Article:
Democratic Challenge in Mongolia

The U.S. and other Western democracies have spent the better part of the last decade pushing for democratization across the globe. We have intervened in Iraq, Afghanistan and Libya and supported countless other efforts with aid and ideas to press democratic ideals for the disenfranchised and oppressed.

While this is undoubtedly a worthy cause, there are still instances when even democratic nations need our attention. What is currently happening in Mongolia is a sharp reminder that we cannot ignore nations that are burgeoning democracies who suffer from crippling democracy deficits.

Former Mongolian President Nambaryn Enkhbayar is due to stand trial today on charges of corruption and of misusing property and government powers. He was arrested in a televised dawn raid in April where viewers saw Mr. Enkhbayar shoved into a van with a sack over his head. The charges, he says, are a complete fabrication.

Mr. Enkhbayar reports he was never questioned in prison and after two weeks he was charged. In response, he began a hunger strike, attracting support from Amnesty International which has taken up his case and asserted that his detention “appears to be arbitrary.” He is still recuperating from the 11-day hunger strike that doctors say could have killed him.

The reason for all this? Mr. Enkhbayar argues the authorities want to keep him out of parliamentary elections on June 28th. The current president, Tsakhia Elbegdorj, won his seat in 2009 from Enkhbayar and under his watch corruption has become an increasing issue – Mongolia has moved from about 90 to 120 of 183 countries included in Transparency International’s annual corruption index.

On his situation, Mr. Enkhbayar said “In all countries where the political opponents are removed from contesting, the leaders of the country use corruption as an excuse.” If his Mongolian People’s Revolutionary Party won parliamentary seats in the upcoming election they would have the right to nominate a presidential candidate in 2013, a reality that Mr. Enkhbayar argues President Elbegdorj is trying to avoid.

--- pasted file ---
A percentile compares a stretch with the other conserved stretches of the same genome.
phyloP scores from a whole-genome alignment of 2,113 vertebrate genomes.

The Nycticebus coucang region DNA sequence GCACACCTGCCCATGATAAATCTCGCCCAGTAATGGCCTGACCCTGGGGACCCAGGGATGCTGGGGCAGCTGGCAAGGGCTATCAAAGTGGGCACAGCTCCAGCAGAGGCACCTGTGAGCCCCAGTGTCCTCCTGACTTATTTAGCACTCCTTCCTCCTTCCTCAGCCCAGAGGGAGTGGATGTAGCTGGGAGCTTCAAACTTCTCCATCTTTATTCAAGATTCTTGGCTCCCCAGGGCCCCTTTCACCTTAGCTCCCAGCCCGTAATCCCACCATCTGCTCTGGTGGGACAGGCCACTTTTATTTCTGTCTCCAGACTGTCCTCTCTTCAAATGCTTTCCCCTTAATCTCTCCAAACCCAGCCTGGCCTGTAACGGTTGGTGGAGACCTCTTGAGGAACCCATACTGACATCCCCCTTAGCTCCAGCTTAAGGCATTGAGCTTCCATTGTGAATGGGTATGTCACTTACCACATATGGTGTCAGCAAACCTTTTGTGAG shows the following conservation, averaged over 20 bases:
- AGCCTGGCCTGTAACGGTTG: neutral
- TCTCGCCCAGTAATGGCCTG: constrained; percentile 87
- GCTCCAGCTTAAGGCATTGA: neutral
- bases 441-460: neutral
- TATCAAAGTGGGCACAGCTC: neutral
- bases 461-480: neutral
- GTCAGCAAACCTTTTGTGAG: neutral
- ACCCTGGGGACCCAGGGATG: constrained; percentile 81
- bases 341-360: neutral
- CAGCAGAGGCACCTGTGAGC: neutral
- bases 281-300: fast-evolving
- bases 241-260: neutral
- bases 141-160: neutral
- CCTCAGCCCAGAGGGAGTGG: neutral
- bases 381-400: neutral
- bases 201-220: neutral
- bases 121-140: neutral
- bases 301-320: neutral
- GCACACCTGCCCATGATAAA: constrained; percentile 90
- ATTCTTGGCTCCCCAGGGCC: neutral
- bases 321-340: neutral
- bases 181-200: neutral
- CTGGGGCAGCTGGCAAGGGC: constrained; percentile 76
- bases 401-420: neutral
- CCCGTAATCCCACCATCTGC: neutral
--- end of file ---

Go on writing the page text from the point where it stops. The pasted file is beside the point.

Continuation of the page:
We cannot let this corruption trial sideline Mr. Enkhbayar for the parliamentary elections. We stand for free and fair elections and unequivocally against selective prosecutions. His case must be carried out in full accordance with basic democratic principles of fairness and transparency.

The West has praised Mongolia for its transition to democracy in the past. There must therefore be a coordinated international response to ensure that the current Mongolian government allows Mr. Enkhbayar to run in their parliamentary elections later this month. Anything less would be negligent on our part and a case of selective enforcement of our stated principles.

Mongolia also holds special strategic and economic importance. It is sandwiched between Russia and China, and for that alone, is majorly relevant. Mongolia can also have a bright future as an exporter (Mongolia is rich in gold, copper, and coal). There is also the possibility of it becoming an energy supplier in its own right.

Therefore, we cannot let Mongolia, or any democratic nation for that matter, backslide to authoritarian or extra-legal policies and governing approaches. As I’ve said, we stand for democracy and freedom in all instances. We must demonstrate this not just in transitioning nations, but also in those that are established democracies and showing signs of waning.

Douglas E. Schoen is a political strategist, Fox News contributor, and author of several books including the recently released, “Hopelessly Divided: The New Crisis in American Politics and What It Means for 2012 and Beyond” (Rowman and Littlefield).

I invite you to follow me on Twitter @DouglasESchoen